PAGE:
routes enables Moscow to exploit NATO's dependence on the northern corridor,
which, in turn, compels the alliance to be sensitive about Russia's security
interests and concerns and at the same time paves the way for Russia to play a
bigger role in the stabilization of Afghanistan, which of course suits Iran.
As the Russian Foreign Ministry spokesman summed it up on Thursday, Moscow
stands for "realistic and practical collaboration" with NATO, and "the fight
against terrorism, WMD [weapons of mass destruction] cooperation, the
narco-threat and other challenges, and cooperation on Afghanistan can be
effective only in the event of a unification of efforts by all countries in the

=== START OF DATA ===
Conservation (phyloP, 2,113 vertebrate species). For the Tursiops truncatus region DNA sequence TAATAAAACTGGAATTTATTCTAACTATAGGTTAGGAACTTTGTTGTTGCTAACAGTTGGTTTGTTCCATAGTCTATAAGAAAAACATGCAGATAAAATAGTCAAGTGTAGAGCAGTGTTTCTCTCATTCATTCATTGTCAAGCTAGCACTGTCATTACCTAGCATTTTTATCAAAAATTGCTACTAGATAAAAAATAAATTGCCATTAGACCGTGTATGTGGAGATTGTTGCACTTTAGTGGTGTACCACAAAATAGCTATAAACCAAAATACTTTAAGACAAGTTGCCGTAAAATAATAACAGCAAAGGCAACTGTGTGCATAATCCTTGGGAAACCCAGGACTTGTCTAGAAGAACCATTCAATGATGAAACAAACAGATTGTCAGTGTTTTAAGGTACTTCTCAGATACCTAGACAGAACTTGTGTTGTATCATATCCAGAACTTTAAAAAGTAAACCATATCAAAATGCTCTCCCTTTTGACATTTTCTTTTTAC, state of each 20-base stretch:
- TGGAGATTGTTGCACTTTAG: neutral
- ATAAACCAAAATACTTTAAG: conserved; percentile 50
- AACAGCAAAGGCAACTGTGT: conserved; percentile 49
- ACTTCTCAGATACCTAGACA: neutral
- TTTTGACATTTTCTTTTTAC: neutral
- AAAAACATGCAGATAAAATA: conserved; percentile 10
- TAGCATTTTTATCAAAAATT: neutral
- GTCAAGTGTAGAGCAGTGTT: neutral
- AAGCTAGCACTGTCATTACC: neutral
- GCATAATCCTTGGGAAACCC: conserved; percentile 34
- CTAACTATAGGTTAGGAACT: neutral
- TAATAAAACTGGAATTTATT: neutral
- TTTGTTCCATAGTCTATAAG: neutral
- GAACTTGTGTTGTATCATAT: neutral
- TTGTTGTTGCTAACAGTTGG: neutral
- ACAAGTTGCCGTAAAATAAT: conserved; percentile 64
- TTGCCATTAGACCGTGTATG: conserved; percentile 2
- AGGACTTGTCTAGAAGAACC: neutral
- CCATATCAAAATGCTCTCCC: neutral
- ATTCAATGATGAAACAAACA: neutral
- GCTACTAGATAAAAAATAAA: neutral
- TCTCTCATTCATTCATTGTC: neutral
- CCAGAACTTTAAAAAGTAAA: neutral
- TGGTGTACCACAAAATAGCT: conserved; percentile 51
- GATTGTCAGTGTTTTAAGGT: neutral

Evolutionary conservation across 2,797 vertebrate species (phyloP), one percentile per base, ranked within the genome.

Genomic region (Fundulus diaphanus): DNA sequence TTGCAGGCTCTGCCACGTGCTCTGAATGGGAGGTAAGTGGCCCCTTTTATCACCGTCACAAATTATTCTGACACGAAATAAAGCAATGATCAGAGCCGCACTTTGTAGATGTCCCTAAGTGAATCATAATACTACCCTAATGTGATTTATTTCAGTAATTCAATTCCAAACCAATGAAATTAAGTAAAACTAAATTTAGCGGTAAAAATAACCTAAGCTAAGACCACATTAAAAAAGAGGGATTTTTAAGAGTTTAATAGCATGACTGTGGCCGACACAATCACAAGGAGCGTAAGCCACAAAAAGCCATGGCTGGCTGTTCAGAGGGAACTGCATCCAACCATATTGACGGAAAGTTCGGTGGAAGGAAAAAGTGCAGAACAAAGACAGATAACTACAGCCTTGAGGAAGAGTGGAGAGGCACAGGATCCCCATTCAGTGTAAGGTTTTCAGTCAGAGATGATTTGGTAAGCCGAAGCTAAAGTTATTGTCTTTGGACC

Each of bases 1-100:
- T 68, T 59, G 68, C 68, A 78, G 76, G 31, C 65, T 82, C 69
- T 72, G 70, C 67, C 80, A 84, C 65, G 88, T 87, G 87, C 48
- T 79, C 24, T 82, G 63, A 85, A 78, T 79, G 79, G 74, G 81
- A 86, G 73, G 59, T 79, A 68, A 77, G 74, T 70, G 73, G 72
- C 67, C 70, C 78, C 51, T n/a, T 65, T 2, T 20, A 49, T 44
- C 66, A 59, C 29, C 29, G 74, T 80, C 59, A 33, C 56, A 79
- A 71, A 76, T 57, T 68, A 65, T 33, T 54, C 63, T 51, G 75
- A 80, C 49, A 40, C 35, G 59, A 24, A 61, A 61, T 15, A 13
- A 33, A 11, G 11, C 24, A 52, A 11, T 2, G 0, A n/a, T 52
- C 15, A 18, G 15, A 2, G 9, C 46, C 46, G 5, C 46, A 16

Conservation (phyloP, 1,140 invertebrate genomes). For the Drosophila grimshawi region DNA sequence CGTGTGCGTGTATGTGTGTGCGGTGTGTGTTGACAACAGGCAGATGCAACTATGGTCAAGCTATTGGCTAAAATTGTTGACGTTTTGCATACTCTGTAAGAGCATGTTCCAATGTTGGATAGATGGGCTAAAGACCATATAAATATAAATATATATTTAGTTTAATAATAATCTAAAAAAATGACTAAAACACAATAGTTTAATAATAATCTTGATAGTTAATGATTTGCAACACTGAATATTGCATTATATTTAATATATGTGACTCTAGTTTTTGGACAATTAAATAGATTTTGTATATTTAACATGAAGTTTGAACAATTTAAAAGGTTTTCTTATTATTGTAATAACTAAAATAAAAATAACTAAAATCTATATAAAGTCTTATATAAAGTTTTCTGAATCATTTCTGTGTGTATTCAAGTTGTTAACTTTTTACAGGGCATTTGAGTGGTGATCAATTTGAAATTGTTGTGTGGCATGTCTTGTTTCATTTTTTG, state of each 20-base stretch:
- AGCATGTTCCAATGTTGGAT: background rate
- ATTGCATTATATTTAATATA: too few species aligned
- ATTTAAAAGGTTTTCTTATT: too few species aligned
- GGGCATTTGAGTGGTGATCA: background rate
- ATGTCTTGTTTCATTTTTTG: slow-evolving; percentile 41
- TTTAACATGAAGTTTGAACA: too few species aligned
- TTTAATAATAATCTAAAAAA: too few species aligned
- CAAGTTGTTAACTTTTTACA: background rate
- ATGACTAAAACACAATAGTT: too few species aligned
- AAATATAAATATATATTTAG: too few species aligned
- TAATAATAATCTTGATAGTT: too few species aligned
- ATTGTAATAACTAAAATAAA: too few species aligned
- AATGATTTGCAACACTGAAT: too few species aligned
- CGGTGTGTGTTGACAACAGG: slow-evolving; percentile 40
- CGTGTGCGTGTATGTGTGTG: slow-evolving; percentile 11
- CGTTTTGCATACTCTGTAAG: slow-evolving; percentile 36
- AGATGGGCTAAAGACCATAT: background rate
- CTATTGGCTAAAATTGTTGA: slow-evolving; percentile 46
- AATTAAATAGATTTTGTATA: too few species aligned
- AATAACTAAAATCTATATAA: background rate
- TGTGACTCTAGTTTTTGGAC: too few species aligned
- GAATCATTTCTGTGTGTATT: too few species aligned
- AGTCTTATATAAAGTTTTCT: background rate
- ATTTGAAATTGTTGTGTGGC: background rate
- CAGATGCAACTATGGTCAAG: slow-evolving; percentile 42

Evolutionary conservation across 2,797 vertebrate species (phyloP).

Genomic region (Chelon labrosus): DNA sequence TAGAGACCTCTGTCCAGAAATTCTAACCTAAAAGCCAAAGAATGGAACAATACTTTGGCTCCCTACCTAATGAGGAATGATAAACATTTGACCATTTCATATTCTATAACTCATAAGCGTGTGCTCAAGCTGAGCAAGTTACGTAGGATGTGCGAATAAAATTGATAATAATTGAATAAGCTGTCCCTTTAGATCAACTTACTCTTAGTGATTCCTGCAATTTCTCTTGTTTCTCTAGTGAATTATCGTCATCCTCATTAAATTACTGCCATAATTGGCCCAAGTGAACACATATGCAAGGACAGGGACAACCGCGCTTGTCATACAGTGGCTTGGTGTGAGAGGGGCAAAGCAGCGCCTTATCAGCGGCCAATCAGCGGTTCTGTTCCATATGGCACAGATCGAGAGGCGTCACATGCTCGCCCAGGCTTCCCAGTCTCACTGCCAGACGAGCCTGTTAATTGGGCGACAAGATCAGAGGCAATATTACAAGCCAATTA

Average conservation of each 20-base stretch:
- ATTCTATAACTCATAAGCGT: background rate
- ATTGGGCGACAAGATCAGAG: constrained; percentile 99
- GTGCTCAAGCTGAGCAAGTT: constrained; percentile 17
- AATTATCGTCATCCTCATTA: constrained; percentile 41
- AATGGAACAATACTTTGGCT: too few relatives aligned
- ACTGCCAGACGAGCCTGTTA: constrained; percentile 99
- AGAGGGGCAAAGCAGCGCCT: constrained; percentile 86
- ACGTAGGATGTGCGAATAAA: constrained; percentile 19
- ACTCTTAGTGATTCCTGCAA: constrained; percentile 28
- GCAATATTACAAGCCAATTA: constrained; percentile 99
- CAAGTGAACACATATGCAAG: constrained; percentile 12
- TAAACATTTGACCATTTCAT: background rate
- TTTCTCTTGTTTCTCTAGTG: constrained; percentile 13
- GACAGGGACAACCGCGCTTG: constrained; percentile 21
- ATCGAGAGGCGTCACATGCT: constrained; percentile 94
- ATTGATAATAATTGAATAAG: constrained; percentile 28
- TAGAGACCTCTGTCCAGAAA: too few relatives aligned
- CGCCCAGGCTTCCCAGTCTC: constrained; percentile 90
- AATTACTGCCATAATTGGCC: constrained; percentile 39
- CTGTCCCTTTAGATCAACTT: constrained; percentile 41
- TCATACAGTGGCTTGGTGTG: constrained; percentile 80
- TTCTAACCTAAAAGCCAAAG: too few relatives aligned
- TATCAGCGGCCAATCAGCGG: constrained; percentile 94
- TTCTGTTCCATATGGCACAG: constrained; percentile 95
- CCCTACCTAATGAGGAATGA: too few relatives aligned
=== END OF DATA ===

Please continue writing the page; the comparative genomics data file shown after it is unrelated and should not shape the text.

Euro-Atlantic area". The Lavrov-Clinton meeting in Geneva on Friday held out
precisely such a prospect.
According to Lavrov, Russia and the US now consider it their "common goal" to
stabilize the Afghan situation. Two, the two countries are interested in
"practical cooperation". Three, they will now develop "new areas of
cooperation" on the Afghan problem. Four, they have agreed on a virtual
trade-off: Washington will "facilitate the successful conclusion" of the
conference on Afghanistan in Moscow on March 27 under the auspices of the
Shanghai Cooperation Organization (SCO), while Moscow will "facilitate the
successful conduct" of a similar conference on Afghanistan at the initiative of
the US, to be held possibly on March 31 at The Hague.
The US-Russia trade-off over the Afghan conferences seems to ensure that the